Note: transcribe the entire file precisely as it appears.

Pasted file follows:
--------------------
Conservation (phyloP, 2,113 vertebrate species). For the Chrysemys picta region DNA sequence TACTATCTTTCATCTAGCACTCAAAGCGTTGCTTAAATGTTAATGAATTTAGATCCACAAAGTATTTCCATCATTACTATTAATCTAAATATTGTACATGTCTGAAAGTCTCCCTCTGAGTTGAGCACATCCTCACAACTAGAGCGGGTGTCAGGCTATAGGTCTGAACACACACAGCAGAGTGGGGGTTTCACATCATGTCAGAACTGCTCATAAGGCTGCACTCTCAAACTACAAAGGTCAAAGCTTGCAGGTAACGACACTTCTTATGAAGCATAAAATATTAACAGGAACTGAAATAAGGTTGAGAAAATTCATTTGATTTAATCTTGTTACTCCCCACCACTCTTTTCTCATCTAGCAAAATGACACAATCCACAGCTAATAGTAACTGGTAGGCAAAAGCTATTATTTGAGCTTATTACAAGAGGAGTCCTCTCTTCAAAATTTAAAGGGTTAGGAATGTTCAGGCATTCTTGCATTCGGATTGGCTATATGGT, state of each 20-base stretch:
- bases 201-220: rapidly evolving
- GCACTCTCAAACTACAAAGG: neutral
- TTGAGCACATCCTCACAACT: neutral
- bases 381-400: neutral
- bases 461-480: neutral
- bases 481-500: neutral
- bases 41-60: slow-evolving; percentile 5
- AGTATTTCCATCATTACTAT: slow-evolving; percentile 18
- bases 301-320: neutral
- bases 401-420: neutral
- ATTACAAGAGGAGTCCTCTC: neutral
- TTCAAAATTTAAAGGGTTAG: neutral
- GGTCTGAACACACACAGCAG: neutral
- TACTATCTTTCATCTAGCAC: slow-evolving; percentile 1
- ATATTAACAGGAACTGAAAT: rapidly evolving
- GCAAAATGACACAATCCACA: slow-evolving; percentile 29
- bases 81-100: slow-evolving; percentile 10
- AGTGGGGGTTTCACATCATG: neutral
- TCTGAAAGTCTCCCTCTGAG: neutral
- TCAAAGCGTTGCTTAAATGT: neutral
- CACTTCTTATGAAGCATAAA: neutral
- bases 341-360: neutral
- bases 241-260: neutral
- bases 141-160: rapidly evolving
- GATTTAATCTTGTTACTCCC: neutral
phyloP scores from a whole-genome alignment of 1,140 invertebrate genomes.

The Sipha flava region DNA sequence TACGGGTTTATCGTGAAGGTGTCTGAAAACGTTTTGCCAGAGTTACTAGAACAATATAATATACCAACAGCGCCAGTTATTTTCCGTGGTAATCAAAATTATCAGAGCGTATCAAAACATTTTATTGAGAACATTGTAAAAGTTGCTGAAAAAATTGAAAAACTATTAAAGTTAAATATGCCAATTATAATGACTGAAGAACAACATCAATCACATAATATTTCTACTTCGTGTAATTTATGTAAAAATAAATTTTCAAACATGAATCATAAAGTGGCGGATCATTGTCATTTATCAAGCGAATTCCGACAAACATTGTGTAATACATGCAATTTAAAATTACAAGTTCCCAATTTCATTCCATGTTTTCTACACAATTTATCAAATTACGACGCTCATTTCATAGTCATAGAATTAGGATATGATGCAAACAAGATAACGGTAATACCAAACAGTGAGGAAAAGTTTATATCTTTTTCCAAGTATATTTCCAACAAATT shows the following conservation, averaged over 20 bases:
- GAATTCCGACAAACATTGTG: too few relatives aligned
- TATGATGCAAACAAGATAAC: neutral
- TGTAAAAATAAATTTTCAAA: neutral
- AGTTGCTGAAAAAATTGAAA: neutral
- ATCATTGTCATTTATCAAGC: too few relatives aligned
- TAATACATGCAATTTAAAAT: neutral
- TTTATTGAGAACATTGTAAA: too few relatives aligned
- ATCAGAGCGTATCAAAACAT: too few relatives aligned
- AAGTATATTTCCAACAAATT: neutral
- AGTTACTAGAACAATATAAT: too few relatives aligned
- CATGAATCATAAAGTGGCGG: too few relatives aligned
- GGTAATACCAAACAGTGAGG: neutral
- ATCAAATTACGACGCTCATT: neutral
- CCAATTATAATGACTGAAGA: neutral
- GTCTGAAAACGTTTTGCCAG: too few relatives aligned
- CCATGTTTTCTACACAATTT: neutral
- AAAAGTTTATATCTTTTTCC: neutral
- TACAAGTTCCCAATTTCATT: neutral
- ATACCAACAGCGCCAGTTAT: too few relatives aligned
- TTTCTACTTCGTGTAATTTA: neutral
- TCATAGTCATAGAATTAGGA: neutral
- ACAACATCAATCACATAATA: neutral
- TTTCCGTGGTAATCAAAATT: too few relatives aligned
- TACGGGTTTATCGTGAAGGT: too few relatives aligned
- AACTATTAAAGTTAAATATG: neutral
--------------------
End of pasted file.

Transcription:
Conservation (phyloP, 2,113 vertebrate species). For the Chrysemys picta region DNA sequence TACTATCTTTCATCTAGCACTCAAAGCGTTGCTTAAATGTTAATGAATTTAGATCCACAAAGTATTTCCATCATTACTATTAATCTAAATATTGTACATGTCTGAAAGTCTCCCTCTGAGTTGAGCACATCCTCACAACTAGAGCGGGTGTCAGGCTATAGGTCTGAACACACACAGCAGAGTGGGGGTTTCACATCATGTCAGAACTGCTCATAAGGCTGCACTCTCAAACTACAAAGGTCAAAGCTTGCAGGTAACGACACTTCTTATGAAGCATAAAATATTAACAGGAACTGAAATAAGGTTGAGAAAATTCATTTGATTTAATCTTGTTACTCCCCACCACTCTTTTCTCATCTAGCAAAATGACACAATCCACAGCTAATAGTAACTGGTAGGCAAAAGCTATTATTTGAGCTTATTACAAGAGGAGTCCTCTCTTCAAAATTTAAAGGGTTAGGAATGTTCAGGCATTCTTGCATTCGGATTGGCTATATGGT, state of each 20-base stretch:
- bases 201-220: rapidly evolving
- GCACTCTCAAACTACAAAGG: neutral
- TTGAGCACATCCTCACAACT: neutral
- bases 381-400: neutral
- bases 461-480: neutral
- bases 481-500: neutral
- bases 41-60: slow-evolving; percentile 5
- AGTATTTCCATCATTACTAT: slow-evolving; percentile 18
- bases 301-320: neutral
- bases 401-420: neutral
- ATTACAAGAGGAGTCCTCTC: neutral
- TTCAAAATTTAAAGGGTTAG: neutral
- GGTCTGAACACACACAGCAG: neutral
- TACTATCTTTCATCTAGCAC: slow-evolving; percentile 1
- ATATTAACAGGAACTGAAAT: rapidly evolving
- GCAAAATGACACAATCCACA: slow-evolving; percentile 29
- bases 81-100: slow-evolving; percentile 10
- AGTGGGGGTTTCACATCATG: neutral
- TCTGAAAGTCTCCCTCTGAG: neutral
- TCAAAGCGTTGCTTAAATGT: neutral
- CACTTCTTATGAAGCATAAA: neutral
- bases 341-360: neutral
- bases 241-260: neutral
- bases 141-160: rapidly evolving
- GATTTAATCTTGTTACTCCC: neutral
phyloP scores from a whole-genome alignment of 1,140 invertebrate genomes.

The Sipha flava region DNA sequence TACGGGTTTATCGTGAAGGTGTCTGAAAACGTTTTGCCAGAGTTACTAGAACAATATAATATACCAACAGCGCCAGTTATTTTCCGTGGTAATCAAAATTATCAGAGCGTATCAAAACATTTTATTGAGAACATTGTAAAAGTTGCTGAAAAAATTGAAAAACTATTAAAGTTAAATATGCCAATTATAATGACTGAAGAACAACATCAATCACATAATATTTCTACTTCGTGTAATTTATGTAAAAATAAATTTTCAAACATGAATCATAAAGTGGCGGATCATTGTCATTTATCAAGCGAATTCCGACAAACATTGTGTAATACATGCAATTTAAAATTACAAGTTCCCAATTTCATTCCATGTTTTCTACACAATTTATCAAATTACGACGCTCATTTCATAGTCATAGAATTAGGATATGATGCAAACAAGATAACGGTAATACCAAACAGTGAGGAAAAGTTTATATCTTTTTCCAAGTATATTTCCAACAAATT shows the following conservation, averaged over 20 bases:
- GAATTCCGACAAACATTGTG: too few relatives aligned
- TATGATGCAAACAAGATAAC: neutral
- TGTAAAAATAAATTTTCAAA: neutral
- AGTTGCTGAAAAAATTGAAA: neutral
- ATCATTGTCATTTATCAAGC: too few relatives aligned
- TAATACATGCAATTTAAAAT: neutral
- TTTATTGAGAACATTGTAAA: too few relatives aligned
- ATCAGAGCGTATCAAAACAT: too few relatives aligned
- AAGTATATTTCCAACAAATT: neutral
- AGTTACTAGAACAATATAAT: too few relatives aligned
- CATGAATCATAAAGTGGCGG: too few relatives aligned
- GGTAATACCAAACAGTGAGG: neutral
- ATCAAATTACGACGCTCATT: neutral
- CCAATTATAATGACTGAAGA: neutral
- GTCTGAAAACGTTTTGCCAG: too few relatives aligned
- CCATGTTTTCTACACAATTT: neutral
- AAAAGTTTATATCTTTTTCC: neutral
- TACAAGTTCCCAATTTCATT: neutral
- ATACCAACAGCGCCAGTTAT: too few relatives aligned
- TTTCTACTTCGTGTAATTTA: neutral
- TCATAGTCATAGAATTAGGA: neutral
- ACAACATCAATCACATAATA: neutral
- TTTCCGTGGTAATCAAAATT: too few relatives aligned
- TACGGGTTTATCGTGAAGGT: too few relatives aligned
- AACTATTAAAGTTAAATATG: neutral